Exchanges in the media
As studying abroad increases in popularity and importance, U.S. colleges are trying to find ways to provide access to an international experience for those students who may face social, financial, or cultural barriers, U.S. News and World Report writes.
International students who study at U.S. business schools are struggling to find jobs in the U.S, Bloomberg Businessweek reports. The difficulty of getting legal permission to work in the U.S. and cultural differences can make entering the American job market difficult for international MBA students.
A growing number of international high school students are directly enrolling in degree programs at U.S. high schools, according to a research brief from the Institute of International Education and as Inside Higher Education reports. The IIE brief finds that the number of students directly enrolled in degree programs in U.S. high schools more than tripled from 2004 to 2013, while the number of high school exchange students on short-term programs grew by a much smaller 15 percent.
The goal set by President Barack Obama of seeing 100,000 Americans study in China has been reached, the 100,000 Strong Foundation announced last week. Four years after the 100,000 Strong Initiative was officially launched, the number of Chinese student visas issued to U.S. applicants has exceeded 100,000, Carola McGiffert, president of the 100,000 Strong Foundation, told the Alliance.
This past weekend saw the arrival to the United States of 500 participants in the Washington Fellowship for Young African Leaders, a cornerstone of the Young African Leaders Initiative (YALI), a White House blog post reports. YALI is President Obama’s signature exchange program in Africa, and the Fellows will attend a town hall meeting with the President later this summer.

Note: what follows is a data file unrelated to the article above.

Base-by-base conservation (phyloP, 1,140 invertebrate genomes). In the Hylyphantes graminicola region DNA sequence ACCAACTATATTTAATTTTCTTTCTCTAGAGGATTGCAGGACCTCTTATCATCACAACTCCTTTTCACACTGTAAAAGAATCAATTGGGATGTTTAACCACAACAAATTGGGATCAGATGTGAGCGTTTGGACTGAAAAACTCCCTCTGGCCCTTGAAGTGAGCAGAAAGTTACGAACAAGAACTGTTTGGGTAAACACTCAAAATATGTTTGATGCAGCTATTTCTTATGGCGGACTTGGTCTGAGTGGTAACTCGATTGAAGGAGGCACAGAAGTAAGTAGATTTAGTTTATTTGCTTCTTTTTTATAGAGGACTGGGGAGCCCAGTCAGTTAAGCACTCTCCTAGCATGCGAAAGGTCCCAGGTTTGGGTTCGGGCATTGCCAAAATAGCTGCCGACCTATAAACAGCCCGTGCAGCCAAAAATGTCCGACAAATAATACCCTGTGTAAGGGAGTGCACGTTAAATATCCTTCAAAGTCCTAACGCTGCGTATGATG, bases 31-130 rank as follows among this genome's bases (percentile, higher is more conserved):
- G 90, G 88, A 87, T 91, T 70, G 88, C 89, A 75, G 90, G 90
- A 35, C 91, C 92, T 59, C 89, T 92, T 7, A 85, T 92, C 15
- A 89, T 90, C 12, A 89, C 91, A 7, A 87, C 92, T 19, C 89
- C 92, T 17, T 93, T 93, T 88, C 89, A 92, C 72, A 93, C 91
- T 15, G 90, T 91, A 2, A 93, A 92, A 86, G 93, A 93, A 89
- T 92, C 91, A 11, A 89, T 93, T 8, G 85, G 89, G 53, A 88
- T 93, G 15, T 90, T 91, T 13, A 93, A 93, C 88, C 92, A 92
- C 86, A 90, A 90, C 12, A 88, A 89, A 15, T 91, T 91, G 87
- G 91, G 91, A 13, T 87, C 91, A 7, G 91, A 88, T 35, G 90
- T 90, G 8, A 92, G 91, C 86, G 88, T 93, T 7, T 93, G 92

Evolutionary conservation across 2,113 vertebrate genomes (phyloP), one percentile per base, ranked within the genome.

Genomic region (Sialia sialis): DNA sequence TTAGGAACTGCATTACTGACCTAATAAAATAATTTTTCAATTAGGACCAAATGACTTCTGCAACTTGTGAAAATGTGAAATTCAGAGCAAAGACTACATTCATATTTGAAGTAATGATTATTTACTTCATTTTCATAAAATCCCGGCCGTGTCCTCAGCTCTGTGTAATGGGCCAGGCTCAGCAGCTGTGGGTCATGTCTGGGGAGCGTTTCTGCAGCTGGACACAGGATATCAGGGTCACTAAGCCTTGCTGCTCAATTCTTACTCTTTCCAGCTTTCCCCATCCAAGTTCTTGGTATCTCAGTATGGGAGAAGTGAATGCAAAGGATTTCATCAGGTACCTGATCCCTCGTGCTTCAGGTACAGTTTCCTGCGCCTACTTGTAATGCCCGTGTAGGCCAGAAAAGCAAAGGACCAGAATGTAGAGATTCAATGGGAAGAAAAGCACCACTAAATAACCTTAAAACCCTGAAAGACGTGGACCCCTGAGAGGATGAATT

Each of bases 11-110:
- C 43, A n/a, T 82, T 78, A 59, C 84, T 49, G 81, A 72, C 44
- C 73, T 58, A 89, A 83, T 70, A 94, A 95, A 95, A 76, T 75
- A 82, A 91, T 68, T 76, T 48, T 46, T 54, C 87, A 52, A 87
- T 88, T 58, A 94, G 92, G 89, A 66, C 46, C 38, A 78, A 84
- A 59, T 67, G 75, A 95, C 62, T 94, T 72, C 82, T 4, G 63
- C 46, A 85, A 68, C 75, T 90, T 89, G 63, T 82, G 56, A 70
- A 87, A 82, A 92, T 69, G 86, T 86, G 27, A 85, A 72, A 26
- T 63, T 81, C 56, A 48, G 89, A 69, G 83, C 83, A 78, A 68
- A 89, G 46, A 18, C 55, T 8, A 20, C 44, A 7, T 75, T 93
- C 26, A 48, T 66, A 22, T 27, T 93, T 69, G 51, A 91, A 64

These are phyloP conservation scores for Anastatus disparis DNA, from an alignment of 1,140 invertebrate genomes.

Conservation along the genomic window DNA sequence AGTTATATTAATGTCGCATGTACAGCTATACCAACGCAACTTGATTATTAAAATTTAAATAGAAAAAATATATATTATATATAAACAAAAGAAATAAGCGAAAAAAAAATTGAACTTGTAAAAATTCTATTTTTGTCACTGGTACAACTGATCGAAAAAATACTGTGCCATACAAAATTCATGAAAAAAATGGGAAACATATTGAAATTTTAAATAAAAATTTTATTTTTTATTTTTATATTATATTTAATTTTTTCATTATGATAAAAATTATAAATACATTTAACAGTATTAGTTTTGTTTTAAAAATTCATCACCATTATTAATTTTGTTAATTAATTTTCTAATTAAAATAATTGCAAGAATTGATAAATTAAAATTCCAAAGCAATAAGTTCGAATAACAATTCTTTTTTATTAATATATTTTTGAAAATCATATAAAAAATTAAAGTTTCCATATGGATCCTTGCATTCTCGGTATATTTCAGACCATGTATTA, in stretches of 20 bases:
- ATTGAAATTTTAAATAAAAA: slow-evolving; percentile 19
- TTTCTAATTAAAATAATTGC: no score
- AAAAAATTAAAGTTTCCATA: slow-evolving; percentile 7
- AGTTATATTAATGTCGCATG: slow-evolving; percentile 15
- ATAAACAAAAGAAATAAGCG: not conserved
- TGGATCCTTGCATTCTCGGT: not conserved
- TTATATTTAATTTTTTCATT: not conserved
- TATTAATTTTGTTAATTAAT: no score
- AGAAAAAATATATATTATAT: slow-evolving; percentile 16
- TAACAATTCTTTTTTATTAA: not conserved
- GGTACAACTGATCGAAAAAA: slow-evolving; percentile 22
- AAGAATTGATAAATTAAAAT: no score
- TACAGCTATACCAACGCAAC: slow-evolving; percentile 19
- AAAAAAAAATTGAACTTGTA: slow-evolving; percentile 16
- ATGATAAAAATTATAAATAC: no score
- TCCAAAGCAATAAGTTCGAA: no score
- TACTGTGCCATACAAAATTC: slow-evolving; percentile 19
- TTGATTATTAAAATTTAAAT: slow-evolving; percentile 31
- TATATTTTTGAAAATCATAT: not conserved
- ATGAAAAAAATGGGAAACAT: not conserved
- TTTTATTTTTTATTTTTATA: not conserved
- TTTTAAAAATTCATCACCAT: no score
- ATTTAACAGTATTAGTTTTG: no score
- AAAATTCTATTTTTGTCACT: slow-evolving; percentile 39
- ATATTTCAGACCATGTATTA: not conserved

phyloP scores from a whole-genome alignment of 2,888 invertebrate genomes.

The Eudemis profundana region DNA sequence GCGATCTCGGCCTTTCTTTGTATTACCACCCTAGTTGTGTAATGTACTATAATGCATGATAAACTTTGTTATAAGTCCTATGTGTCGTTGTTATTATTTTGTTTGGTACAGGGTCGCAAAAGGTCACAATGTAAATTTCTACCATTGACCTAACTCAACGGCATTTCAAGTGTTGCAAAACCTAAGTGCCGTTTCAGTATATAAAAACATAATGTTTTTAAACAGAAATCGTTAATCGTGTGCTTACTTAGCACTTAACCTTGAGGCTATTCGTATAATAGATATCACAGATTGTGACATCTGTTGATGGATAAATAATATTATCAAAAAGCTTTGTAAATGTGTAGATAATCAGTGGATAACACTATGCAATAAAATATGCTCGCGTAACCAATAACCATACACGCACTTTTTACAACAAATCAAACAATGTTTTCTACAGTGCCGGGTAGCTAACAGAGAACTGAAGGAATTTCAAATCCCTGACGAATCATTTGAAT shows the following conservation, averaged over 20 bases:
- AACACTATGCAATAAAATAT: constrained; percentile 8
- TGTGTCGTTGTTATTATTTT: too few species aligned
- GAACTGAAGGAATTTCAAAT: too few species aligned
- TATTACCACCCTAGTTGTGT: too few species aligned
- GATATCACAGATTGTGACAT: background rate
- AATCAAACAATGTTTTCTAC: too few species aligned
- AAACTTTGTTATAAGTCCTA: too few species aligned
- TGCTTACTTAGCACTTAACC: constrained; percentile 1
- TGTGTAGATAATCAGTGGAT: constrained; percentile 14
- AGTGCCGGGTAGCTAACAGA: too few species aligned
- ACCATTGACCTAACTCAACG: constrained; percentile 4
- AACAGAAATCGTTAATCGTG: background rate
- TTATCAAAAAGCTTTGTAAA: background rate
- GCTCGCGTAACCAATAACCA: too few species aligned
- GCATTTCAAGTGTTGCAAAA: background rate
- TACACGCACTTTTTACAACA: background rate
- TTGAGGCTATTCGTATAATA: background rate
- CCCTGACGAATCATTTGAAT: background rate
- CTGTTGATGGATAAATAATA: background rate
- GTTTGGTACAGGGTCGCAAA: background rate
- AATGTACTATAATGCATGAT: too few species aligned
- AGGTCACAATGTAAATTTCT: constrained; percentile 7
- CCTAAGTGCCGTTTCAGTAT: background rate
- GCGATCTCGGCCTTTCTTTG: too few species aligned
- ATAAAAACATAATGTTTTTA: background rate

After decades of strict limitations on educational exchanges between the U.S and Iran, there has in recent months been an easing of some of these restrictions, the New York Times reports.
Fulbright alumni Charles Wright, a Pulitzer Prize winning author, was named last week as the new U.S Poet Laureate by the Library of Congress, the New York Times reported. Wright, also a retired professor at the University of Virginia, was a Fulbright scholar in Italy.
The U.S. Department of State is commemorating this week the 30th anniversary of the Congress-Bundestag Youth Exchange Program (CBYX) with Germany (see the Department’s press release). The Department is holding a commemorative event today that includes current American and German participants, as well as officials and program alumni who have made significant impacts in their communities.
The Fulbright Program was awarded today with the 2014 Prince of Asturias Award for International Cooperation, as announced by the Prince of Asturias Foundation. The Prince of Asturias Award is widely considered to be “Spain’s Nobel Prize” and aims “to reward scientific, technical, cultural, social, and humanitarian work carried out at an international level by individuals, institutions or groups of individuals or institutions.” Prior award recipients include the Bill and Melinda Gates Foundation, the Red Cross, and Nelson Mandela.
James Costos, U.S. Ambassador to Spain, and Ramon Gil-Casares, Spanish Ambassador to the U.S., nominated the Fulbright Program for this prestigious award. More than 20 other nominees were up for the award, including individuals and groups from Bangladesh, Brazil, Chile, Germany, Ireland, Malaysia, Netherlands, Norway, Panama, Portugal, United Kingdom, and Spain.